CCDD is a research group at the Harvard T.H. Chan School of Public Health that works on modelling all aspects of infectious disease, from detection and prevalence estimation, to understanding how a disease spreads, to designing vaccine trials.

What problem is CCDD working on?

CCDD dedicates its efforts towards pandemic preparedness and biosecurity. Preparing for future pandemics, especially those that pose a risk to humanity's survival or long-term potential, is one of the best ways to create a better future.

What does CCDD do?

CCDD takes a diverse range of approaches to the problem of enhancing pandemic preparedness and improving biosecurity. Among these are:

  • Improving Policy Decisions: By providing more accurate models and simulations for policymakers, CCDD helps inform decisions during critical situations. For example, during the early stages of the COVID-19 pandemic, when the severity of the situation was not fully recognised by the federal government, CCDD provided municipalities, starting with New York, with simulations of the upcoming scenario.
  • Estimating Disease Spread: CCDD is a leader in "nowcasting," the practice of estimating the current number of cases and other critical data using laggy data. These techniques were used extensively during the COVID-19 pandemic. CCDD staff has also co-created a toolkit on “nowcasting” for public use.
  • Research on Vaccine Trials: CCDD's work includes proposing and researching ways to conduct more effective vaccine trials. Notably, its staff co-authored a paper on COVID-19 vaccine trials involving deliberate infection of healthy volunteers in a controlled setting, which led to the formation of the 1Day Sooner organisation and the approval of such trials in the UK.
  • Training Future Epidemiologists: CCDD is involved in training the next generation of epidemiologists. It has trained several Epidemic Intelligence Service officers, contributing to the development of the field.

CCDD's director, Marc Lipsitch, is a key part of this work. He splits his time between directing CCDD and serving as the Senior Advisor for the CDC's Centre for Forecasting and Outbreak Analytics. Lipsitch is also a nuanced contributor to important debates, such as around which dual-use biomedical research (like gain-of-function research) is worthwhile.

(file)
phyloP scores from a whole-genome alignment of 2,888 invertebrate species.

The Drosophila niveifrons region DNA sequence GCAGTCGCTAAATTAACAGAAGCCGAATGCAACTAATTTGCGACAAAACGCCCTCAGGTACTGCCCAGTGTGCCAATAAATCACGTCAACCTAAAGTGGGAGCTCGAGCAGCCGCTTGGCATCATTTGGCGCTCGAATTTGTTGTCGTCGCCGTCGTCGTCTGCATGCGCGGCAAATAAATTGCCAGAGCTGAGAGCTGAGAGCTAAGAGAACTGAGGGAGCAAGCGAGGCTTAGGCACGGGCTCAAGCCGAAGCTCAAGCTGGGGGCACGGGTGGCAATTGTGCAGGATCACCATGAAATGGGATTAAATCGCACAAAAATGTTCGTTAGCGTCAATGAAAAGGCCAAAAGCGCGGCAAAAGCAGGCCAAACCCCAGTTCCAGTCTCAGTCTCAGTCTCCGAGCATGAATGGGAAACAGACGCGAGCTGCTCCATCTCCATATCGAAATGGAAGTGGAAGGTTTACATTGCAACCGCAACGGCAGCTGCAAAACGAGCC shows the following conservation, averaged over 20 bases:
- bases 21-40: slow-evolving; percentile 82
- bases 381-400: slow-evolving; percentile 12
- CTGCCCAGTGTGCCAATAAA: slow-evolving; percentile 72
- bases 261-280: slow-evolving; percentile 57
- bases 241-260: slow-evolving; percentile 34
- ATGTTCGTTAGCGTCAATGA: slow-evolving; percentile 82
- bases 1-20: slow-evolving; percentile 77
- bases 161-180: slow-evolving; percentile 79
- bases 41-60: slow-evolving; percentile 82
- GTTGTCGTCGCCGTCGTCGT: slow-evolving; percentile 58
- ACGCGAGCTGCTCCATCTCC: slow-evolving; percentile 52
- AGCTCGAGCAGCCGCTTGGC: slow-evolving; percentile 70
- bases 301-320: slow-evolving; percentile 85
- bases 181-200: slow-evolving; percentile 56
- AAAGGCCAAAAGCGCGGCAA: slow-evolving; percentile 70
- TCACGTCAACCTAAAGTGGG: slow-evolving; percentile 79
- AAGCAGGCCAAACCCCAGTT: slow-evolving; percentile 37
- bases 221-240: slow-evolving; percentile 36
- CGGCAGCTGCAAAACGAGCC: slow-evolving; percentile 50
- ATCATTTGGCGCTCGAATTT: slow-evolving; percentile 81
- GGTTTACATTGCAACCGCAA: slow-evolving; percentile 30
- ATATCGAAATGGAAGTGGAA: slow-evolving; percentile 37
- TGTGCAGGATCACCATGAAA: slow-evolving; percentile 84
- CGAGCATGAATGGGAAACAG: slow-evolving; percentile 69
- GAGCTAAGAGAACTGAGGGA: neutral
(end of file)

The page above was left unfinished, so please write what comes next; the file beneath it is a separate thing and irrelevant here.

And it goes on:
What information does Giving What We Can have about the cost-effectiveness of CCDD?1.

The impact-focused evaluator Longview recommended that the Longtermism Fund provide a grant to help support CCDD’s work by partially funding the salary of a Director of Research and Administration. In addition to evaluating the case for this specific grant, Longview has conducted several reviews of CCDD’s work since 2020 and found this work to be a cost-effective way to improve biosecurity, prepare for pandemics, and thereby create a better future.

Please note that GWWC does not evaluate individual charities. Our recommendations are based on the research of third-party, impact-focused charity evaluators our research team has found to be particularly well-suited to help donors do the most good per dollar, according to their recent evaluator investigations. Our other supported programs are those that align with our charitable purpose — they are working on a high-impact problem and take a reasonably promising approach (based on publicly-available information).

At Giving What We Can, we focus on the effectiveness of an organisation's work -- what the organisation is actually doing and whether their programs are making a big difference. Some others in the charity recommendation space focus instead on the ratio of admin costs to program spending, part of what we’ve termed the “overhead myth.” See why overhead isn’t the full story and learn more about our approach to charity evaluation.